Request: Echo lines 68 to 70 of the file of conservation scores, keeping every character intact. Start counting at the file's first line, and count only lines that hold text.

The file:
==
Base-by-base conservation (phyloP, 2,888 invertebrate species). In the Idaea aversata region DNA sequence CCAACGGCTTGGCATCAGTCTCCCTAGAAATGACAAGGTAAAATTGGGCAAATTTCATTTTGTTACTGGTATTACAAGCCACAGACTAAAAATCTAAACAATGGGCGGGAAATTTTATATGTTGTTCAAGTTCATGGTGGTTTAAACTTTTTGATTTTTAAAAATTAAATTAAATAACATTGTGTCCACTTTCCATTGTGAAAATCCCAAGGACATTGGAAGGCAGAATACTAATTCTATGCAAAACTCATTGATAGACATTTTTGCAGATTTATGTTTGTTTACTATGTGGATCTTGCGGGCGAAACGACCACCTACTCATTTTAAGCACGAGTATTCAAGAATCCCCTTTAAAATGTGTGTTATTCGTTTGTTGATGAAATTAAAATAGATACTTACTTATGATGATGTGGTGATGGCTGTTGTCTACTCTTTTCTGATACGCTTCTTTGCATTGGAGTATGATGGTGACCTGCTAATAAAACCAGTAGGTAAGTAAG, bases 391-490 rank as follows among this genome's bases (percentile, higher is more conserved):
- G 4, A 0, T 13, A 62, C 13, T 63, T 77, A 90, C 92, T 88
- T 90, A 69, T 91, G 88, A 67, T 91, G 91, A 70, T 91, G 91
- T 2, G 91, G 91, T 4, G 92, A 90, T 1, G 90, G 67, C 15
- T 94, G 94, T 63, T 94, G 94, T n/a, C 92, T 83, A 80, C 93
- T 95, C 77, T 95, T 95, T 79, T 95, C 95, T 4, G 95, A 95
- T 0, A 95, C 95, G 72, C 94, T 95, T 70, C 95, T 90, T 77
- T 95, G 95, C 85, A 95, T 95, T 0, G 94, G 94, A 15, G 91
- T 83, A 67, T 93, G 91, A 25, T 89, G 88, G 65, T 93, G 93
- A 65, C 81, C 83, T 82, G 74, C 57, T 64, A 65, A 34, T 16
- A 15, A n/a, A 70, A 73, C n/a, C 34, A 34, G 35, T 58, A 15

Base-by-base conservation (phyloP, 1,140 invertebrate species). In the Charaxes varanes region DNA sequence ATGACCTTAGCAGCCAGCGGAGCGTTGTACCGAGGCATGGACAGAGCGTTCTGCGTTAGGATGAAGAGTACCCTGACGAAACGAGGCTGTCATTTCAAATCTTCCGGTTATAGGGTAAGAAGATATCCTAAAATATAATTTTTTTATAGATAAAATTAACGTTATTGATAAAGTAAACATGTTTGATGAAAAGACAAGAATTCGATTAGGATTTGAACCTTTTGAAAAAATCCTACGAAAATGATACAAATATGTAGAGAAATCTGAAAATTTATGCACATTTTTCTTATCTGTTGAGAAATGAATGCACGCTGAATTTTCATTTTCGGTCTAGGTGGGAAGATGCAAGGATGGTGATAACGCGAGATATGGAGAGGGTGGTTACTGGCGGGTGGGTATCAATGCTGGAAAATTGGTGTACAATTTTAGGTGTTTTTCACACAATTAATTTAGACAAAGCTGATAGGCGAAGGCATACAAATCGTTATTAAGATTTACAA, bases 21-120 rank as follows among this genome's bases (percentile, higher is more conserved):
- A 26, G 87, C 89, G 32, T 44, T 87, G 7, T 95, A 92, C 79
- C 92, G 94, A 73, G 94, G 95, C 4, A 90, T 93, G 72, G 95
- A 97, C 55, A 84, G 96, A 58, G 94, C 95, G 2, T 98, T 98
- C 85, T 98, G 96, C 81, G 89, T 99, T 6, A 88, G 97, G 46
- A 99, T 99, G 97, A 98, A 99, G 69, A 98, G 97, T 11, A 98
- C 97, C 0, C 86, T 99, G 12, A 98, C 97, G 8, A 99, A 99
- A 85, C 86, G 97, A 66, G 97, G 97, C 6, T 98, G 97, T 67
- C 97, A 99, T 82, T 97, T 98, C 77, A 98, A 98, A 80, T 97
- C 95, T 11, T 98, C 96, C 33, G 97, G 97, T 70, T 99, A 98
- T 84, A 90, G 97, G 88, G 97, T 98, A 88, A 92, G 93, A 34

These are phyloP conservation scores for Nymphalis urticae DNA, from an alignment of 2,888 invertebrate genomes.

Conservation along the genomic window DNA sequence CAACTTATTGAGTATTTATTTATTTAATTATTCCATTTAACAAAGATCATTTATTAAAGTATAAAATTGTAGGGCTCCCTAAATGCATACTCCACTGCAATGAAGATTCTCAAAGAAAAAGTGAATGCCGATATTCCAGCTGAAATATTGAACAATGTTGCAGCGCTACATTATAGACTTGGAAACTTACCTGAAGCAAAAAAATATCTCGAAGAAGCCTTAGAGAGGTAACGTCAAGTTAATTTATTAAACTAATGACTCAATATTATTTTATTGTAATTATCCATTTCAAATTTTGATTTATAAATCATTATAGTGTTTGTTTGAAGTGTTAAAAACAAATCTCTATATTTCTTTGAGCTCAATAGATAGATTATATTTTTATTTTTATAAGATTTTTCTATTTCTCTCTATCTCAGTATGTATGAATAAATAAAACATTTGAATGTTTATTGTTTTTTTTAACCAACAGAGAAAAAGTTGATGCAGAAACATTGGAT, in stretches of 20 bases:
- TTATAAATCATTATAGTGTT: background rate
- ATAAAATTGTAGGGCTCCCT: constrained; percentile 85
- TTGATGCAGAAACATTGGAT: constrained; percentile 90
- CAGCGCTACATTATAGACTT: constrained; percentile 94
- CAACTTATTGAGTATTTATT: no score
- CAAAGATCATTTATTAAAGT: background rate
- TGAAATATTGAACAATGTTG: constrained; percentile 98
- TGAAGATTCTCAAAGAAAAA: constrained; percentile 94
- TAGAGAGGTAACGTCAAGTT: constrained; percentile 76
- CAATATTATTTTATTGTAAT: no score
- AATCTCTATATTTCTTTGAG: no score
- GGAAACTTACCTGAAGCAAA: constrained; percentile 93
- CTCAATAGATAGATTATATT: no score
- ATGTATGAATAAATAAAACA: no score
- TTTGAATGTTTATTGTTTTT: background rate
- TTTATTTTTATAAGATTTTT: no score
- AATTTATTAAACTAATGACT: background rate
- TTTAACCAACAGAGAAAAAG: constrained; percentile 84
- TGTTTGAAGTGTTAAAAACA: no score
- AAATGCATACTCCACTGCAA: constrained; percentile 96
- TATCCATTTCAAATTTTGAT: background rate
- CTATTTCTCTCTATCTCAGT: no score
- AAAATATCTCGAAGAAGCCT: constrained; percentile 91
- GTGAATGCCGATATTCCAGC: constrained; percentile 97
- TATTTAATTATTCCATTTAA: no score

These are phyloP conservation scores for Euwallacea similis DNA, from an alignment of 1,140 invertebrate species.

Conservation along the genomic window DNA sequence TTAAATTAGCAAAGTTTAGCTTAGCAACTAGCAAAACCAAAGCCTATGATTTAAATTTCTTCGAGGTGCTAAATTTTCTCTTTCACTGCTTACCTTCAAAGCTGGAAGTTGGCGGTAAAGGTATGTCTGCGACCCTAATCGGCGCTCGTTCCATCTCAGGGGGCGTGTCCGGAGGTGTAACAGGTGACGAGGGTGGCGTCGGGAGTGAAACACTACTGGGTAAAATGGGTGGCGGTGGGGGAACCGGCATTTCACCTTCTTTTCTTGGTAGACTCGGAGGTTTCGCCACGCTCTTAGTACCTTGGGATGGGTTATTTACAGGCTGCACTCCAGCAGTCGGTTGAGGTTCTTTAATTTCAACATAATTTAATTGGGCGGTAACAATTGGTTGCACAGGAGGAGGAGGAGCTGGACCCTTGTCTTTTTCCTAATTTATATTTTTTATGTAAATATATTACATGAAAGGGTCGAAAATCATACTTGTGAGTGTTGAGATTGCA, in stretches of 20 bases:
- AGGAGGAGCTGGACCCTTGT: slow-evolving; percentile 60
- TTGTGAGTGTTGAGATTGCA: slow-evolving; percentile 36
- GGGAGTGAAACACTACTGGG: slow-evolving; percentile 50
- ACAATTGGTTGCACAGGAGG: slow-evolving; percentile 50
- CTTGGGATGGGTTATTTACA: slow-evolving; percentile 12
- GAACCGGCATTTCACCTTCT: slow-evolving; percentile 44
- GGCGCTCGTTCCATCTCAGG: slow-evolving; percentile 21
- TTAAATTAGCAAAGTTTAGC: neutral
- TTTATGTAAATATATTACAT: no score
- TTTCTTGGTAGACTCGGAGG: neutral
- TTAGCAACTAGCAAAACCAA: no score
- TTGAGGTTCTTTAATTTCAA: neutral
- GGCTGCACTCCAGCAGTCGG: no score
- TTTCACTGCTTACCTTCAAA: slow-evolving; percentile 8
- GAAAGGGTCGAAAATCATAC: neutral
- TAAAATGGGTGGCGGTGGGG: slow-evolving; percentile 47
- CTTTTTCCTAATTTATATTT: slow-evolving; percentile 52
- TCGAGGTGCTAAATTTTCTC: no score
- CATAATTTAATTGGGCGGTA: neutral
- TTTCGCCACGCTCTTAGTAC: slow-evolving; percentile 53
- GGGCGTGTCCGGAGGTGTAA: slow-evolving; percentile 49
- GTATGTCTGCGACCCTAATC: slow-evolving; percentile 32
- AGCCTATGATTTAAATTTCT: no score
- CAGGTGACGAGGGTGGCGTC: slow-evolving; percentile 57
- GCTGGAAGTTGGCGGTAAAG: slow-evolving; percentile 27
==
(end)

- CTTTTTCCTAATTTATATTT: slow-evolving; percentile 52
- TCGAGGTGCTAAATTTTCTC: no score
- CATAATTTAATTGGGCGGTA: neutral